I am the oldest of three boys. I never had a big brother. A wise one to consult, an experienced person to give me tips on life, love and negotiating the day to day vagaries of growing up Black in the world. I had a father and a mother, aunts and uncles, but you know there’s nothing like an older sibling, someone temperamentally close to you, someone who shares some of your personality traits, and understands you without having to ask questions. Then I met Harold Battiste.
Actually he had influenced me long before I met him. He was legendary. As I studied the music, Harold’s name would appear out of nowhere and then recede. There would be mentions in passing but nothing lengthy or very detailed. Harold would appear like a cloud over the sun and by the time you looked up, the shade was gone. But I had the 4-LP box set with the booklet. Yeah, that was the way to document the music. That’s what I knew needed to be done for my era. And, guided by Harold’s approach, I produced a series of three recordings for Rounder Records.
Harold was the first to record Ellis Marsalis, James Black, Ed Blackwell, Alvin Batiste, and the list goes on. On my series, you can get the first recordings of Lady BJ, Charmaine Neville, and Herlin Riley. My liner notes emulated the our-story documentation Harold had pioneered on the New Orleans Music Heritage box set.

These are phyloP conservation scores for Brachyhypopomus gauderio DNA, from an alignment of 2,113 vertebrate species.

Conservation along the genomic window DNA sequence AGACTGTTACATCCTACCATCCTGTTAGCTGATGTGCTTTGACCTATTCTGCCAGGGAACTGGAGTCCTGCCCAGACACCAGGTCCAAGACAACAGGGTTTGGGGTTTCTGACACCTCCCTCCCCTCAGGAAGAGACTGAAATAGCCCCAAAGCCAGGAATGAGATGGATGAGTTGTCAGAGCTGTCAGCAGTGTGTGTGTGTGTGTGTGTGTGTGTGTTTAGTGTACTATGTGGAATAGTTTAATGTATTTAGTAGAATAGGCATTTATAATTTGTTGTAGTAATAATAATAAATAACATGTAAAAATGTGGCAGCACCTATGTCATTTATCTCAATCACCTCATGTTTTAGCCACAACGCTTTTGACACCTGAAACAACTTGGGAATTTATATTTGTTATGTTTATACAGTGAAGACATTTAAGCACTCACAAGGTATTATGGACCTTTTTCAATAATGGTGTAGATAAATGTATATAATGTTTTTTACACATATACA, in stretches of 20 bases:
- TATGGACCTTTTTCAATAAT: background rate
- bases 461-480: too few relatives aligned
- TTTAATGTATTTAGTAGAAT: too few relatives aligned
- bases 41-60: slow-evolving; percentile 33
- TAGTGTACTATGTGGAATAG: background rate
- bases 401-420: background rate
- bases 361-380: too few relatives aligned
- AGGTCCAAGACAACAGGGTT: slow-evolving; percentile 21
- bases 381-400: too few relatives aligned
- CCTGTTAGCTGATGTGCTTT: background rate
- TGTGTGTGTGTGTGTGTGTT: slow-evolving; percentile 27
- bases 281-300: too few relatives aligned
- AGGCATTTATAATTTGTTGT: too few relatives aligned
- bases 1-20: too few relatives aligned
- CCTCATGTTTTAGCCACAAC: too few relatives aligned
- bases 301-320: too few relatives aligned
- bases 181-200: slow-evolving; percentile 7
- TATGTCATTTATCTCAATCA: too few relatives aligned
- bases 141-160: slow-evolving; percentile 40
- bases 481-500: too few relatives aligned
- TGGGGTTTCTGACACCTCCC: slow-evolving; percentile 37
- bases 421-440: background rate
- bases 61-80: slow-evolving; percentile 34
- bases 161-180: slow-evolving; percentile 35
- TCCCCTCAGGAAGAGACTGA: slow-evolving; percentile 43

And then I met Harold. And without many words bantered back and forth I realized we knew each other, we are variations of each other. We have in common a deep and broad love of Black music: we do jazz but we also love funk, we listen to the world but are committed to our people. And quiet. And yes we both favor beards. We both are divorced from long marriages. And we both like movies. Have a deep intellectual curiosity about man kind and philosophy. And, of course, an 360-degree appreciation for Black women.